Saturday, July 7, 2012

Let's Acknowledge Expanded Purviews of REAL Wealth!

I am one of the few, I suspect, who regards much of our political discourse degraded by the ongoing inability to distinguish between real, actual wealth and income. Because of this, we continue to fall victim to PR shills, and debased media presentations that owe more to pundits with an agenda than to realistic economics. (Well, as noted in earlier blogs, economics must shoulder a lot of the blame for incorporating too many artificial indices such as 'GDP' and embracing one too many anti-human economic imperatives - such as the Pareto Distribution, and "Pareto Optimality")

Consider then GDP or gross domestic product. It's a measure of income, not wealth. If one bases the national welfare exclusively on GDP, one will therefore arrive at a purely distorted picture. As a recent Economist article ('The Real Wealth of Nations', June 30, p. 78) put it:

"Gauging an economy by its GDP is like judging a company by its quarterly profits, without ever peeking at its balance sheet."

Indeed, this artificiality is why stocks (as well as mutual funds) are generally a lousy idea by which to secure income, say for retirement. This was pointedly noted in an expose article (‘A Metaphorical Proposal’, Mar. 13, 2002, p. 11A) by Michael Skapinker in The Financial TimesSkapinker cited remarks by Joseph Berardino (then chief exec of Arthur Andersen) who noted how the current reporting system “fails to communicate essential information about the real risks facing companies” to the small investor.
The system only allows the issuance of  ‘pass’ or ‘fail’ judgments on companies – but cannot disclose the red ink being bled by a company that’s been passed. Thus, you get quarterly statements but no insight into the critical balance sheet. You are exposed with your butt hanging in the wind and no protection. (Which is why immediate fixed annuities are a better idea).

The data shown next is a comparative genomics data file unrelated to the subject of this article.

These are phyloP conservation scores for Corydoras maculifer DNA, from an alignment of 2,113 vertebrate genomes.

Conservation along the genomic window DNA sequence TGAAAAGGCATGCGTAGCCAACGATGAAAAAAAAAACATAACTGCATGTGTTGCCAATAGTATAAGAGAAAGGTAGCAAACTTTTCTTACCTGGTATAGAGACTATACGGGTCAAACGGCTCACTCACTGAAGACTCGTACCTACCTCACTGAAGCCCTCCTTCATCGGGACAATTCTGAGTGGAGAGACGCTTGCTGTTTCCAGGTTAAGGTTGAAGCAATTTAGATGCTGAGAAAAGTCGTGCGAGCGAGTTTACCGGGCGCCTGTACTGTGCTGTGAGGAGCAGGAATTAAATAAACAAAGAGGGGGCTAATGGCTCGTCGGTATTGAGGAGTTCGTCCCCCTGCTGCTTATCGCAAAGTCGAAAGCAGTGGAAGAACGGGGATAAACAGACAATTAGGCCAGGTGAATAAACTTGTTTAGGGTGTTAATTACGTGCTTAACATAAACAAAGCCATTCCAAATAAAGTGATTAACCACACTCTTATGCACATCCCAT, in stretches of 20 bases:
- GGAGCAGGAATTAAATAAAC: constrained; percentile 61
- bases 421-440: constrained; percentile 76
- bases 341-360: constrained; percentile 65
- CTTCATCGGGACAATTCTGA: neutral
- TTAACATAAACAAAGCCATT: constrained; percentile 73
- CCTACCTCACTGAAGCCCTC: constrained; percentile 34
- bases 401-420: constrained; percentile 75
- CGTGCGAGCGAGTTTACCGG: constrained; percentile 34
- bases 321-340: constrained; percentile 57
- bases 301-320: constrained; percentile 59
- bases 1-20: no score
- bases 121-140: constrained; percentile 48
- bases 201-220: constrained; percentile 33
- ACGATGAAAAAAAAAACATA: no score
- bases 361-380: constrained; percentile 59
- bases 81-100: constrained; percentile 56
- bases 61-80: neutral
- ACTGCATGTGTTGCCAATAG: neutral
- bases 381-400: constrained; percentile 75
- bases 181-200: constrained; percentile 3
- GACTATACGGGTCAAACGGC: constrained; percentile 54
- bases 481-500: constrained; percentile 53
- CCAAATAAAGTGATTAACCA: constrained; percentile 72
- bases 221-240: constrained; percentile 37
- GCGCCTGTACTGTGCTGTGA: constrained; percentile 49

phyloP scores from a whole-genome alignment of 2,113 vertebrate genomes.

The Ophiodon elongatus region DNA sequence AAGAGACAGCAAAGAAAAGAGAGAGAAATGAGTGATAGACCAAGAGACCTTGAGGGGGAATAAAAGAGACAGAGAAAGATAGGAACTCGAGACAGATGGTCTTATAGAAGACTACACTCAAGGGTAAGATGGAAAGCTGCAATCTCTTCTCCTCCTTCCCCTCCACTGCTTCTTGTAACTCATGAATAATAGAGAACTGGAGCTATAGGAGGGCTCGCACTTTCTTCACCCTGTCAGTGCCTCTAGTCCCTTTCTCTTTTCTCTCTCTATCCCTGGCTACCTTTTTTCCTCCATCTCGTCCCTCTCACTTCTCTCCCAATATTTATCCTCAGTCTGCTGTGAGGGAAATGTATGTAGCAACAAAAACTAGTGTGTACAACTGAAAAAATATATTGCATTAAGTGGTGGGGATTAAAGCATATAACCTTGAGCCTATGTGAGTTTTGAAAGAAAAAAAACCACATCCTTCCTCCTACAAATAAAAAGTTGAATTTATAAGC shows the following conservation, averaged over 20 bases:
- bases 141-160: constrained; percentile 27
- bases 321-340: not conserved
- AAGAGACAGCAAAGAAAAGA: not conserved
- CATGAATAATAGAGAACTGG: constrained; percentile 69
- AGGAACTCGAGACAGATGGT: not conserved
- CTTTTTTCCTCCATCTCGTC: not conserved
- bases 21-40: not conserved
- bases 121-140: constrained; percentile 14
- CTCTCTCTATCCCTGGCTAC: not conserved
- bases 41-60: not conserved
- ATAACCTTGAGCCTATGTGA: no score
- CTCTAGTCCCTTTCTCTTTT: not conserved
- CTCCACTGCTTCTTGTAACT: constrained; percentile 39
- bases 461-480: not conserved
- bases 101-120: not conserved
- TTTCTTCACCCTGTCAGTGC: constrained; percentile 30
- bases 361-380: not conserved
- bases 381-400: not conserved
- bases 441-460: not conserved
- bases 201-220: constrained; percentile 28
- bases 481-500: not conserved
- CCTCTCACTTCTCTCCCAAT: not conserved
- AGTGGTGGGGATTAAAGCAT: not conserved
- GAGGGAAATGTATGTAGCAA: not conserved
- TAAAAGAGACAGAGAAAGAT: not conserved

University of Maryland Eco-Economist Hermann Daly, meanwhile, has criticized the fact that when it comes to "counting all the beans in the United States the only cookbook that matters is the Gross Domestic Product or GDP". If the Gross Domestic Product is going up, people say the economy is growing. And if the GDP is falling, they say we're in a recession.  The GDP is supposed to measure the total production and consumption of goods and services in the United States. But the numbers that make up the Gross Domestic Product by and large only capture the monetary transactions we can put a dollar value on. Almost everything else is left out. And that's why some economists have a problem with this influential accounting system.

The Economist article meanwhile notes that the UN issued a June report which has "finally" published the actual balance sheets for 20 nations. Three kinds of assets are incorporated: 1) manufactured or physical capital (machinery, buildings, infrastructure) 2) human capital (the population's education and skills), and 3) natural capital (including arable land, forests, trees, fossil fuels, minerals).

According to the article:

"By this reckoning America's wealth amounted to almost $118 trillion in 2008 or over ten times its GDP that year. In wealth per person, however, it was lower than Japan's"